November 14th, 2008 by Bill Keitel
Worthington should be proud of ‘accommodating spirit’
Bill Keitel, Worthington
Worthington Daily Globe – 10/06/2006
I travel quite a bit during the summer, attending art festivals throughout the Midwest. When people ask me where I am from, I explain to them that I am from a community that has one of the largest minority populations in the Midwest (if not the nation). I say this with unabashed pride.
Worthington has absorbed an incredible number of immigrants and refugees over the past three decades. We have had numerous problems over the years but have dealt with them in an open and honest manner. Should that cause us embarrassment? Or should we recognize that most people in our community strive to be accommodating?
Often times, in larger cities the immigrant population becomes invisible by staying within its neighborhood confines. Worthington doesn’t have that social phenomena because we are a smaller community. It is not easy to be anonymous.
I enjoy my walk to work in the morning. One day, not too many years ago, I realized that if you had a hankerin’, you could say hello to my neighbors in six different languages (and I only live two or three blocks from work!) I set about doing just that.
To my Lao friends, I say congratulations on your business enterprise and also to your bright and beautiful children — Sym Baidee (hello)! I always enjoy your New Year’s celebration and appreciate being invited. While crossing the Lake Okabena “fishing grade” I often say “duk behet pah” (How’s fishing?) They laugh — they are much better learning English than I am learning Lao.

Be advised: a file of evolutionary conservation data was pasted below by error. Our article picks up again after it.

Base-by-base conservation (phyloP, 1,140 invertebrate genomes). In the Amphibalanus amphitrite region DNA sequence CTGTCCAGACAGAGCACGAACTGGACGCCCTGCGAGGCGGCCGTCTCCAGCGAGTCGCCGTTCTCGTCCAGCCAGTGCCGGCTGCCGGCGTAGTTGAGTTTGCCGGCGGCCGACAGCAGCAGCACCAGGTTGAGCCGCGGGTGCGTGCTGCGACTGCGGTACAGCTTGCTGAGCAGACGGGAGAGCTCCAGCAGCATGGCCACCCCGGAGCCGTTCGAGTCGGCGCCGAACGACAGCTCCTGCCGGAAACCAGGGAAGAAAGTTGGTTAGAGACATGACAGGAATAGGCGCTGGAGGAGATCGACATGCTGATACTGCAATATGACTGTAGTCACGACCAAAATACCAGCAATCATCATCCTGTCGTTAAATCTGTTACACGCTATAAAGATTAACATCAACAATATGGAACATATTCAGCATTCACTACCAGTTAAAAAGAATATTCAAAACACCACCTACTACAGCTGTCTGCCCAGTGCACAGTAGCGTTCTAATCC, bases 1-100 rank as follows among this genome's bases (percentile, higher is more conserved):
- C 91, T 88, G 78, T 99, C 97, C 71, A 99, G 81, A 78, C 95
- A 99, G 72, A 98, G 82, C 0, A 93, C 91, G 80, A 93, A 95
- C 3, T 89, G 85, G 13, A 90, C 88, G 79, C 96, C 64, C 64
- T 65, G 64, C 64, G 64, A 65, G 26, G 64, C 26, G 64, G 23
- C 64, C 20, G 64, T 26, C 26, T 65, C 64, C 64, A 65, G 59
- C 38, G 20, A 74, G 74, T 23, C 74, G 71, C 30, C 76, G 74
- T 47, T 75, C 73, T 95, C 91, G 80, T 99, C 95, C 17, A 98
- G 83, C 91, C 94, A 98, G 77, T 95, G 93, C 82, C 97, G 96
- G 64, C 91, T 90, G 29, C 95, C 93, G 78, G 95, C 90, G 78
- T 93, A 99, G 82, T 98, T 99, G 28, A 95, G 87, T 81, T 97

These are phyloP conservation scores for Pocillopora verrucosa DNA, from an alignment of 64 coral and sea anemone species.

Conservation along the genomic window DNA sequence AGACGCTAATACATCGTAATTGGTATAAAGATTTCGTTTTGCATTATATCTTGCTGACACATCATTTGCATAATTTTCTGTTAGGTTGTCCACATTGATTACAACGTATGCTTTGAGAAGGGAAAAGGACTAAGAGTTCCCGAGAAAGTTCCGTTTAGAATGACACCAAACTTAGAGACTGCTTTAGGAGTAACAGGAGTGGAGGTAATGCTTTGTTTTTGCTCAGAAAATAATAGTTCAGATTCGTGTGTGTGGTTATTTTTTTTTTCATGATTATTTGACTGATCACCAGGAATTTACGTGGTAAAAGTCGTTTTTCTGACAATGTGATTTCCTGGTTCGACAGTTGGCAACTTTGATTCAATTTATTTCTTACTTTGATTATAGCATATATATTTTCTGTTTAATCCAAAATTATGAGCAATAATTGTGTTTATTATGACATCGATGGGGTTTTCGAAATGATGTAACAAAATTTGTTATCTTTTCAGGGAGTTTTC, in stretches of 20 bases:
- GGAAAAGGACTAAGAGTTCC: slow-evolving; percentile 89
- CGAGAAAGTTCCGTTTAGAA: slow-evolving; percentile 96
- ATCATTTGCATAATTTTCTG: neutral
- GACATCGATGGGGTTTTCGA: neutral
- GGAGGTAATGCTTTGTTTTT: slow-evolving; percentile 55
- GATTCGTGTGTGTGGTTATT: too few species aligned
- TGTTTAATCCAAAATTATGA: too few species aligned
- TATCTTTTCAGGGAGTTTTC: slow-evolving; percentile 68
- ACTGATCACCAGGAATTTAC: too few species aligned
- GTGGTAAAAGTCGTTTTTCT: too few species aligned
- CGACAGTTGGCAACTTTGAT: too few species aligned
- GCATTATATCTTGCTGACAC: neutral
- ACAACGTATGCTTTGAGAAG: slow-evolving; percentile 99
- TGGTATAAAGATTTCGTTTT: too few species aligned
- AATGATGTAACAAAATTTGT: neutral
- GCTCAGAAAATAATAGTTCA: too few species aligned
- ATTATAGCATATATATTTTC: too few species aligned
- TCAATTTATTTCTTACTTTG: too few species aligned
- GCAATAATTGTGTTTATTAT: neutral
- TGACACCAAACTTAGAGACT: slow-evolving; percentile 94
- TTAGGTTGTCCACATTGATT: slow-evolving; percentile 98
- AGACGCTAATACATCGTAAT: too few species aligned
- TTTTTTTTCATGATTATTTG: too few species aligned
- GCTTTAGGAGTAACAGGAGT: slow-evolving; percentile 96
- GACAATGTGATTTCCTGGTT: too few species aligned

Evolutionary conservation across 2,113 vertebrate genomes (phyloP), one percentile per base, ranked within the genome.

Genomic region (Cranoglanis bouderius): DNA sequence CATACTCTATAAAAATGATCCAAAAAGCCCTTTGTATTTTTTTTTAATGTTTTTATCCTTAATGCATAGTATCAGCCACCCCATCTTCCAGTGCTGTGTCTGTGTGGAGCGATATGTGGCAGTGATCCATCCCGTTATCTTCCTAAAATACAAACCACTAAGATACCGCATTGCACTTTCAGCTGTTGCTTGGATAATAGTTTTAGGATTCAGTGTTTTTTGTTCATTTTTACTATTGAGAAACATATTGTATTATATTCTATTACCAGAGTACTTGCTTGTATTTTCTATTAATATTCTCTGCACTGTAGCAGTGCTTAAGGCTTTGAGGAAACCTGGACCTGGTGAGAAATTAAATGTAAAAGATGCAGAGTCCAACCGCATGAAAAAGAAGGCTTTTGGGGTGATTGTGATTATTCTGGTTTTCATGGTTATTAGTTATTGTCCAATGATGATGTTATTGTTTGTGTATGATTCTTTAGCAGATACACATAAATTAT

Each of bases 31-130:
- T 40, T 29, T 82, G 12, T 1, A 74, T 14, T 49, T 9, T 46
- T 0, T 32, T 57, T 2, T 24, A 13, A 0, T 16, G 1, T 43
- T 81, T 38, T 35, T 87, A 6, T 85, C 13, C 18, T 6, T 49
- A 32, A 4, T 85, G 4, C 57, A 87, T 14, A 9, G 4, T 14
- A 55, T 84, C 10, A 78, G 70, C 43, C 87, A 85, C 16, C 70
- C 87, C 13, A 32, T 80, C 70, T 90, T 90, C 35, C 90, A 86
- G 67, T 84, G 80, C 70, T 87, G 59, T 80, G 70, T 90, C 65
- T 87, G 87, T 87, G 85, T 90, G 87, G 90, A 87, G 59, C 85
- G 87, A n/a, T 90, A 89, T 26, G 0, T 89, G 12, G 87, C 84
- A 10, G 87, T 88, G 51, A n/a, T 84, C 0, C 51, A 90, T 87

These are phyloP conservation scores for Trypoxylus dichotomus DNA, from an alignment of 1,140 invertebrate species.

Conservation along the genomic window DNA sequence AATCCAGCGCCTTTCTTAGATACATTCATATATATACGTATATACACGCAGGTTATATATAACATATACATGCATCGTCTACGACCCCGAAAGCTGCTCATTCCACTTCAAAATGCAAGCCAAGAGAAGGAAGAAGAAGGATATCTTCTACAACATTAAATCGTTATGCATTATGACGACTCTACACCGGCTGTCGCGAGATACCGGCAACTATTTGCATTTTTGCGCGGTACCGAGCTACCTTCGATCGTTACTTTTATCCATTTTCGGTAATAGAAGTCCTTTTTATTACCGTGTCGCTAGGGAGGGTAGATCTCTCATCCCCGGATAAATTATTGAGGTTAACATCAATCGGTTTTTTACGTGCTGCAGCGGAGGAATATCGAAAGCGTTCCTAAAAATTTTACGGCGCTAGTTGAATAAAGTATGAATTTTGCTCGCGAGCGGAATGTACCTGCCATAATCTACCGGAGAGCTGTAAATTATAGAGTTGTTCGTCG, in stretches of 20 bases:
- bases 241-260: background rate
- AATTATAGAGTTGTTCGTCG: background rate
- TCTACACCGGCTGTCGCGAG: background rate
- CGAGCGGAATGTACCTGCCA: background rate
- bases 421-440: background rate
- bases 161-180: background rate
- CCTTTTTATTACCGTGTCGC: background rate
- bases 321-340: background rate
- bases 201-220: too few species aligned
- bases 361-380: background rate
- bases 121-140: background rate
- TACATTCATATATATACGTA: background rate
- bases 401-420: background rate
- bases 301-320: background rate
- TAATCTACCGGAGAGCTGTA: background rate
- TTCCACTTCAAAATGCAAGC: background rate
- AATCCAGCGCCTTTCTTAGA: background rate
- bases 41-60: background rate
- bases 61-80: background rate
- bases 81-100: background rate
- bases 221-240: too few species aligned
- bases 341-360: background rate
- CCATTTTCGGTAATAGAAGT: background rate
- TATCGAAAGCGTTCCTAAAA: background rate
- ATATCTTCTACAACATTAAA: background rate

My Vietnamese friends can expect to hear a “djow go” or a “djowbye” from me as they pass. They, too, are fully assimilated and needn’t hear my feeble attempts at their language, but appreciate my acknowledgement and interest in them.
I stop by to see my Guatemalan friends, I play slide guitar, they play a handmade marimba built by their uncle. Our “musica tropicale” is a bit sloppy and not too precise, but we have fun. I will stop by again, and we will get better.
My Sudanese friends fleeing from Akobo and Malakahl — (white and Blue Nile region) have endured a decade of incredible hardship in Minnesota. Their eldest child, an honor student and perhaps the next Barack Obama, is a great source of pride. They laugh at me when I say “Beh too’ neigh yat-jel” (let’s stick together).
We stumble when trying to understand each other. I find it important to be able to say “I don’t understand, tell me” again and again. We laugh, comfortable in friendship.
Many have asked to explain a particular word in English. I find it important to do the same with them. I say “I don’t understand tell me again” is how to speak Amharic language.
My immigrant and refugee friends mean a great deal to me. I watch them as they strive, as they achieve, as they occasionally fail. Because of their persistence, I think more of them, not less.
Certainly as a community, we have our faults and our shortcomings. However, we most often continue to address these concerns and strive to grow in a manner with which we should be proud. We are a smart, rich, and adaptable community that can afford to extend our friendships.
Worthington has many, many claims to fame. I believe that our most lasting and important claim will be the accommodating spirit that we have shown our new friends.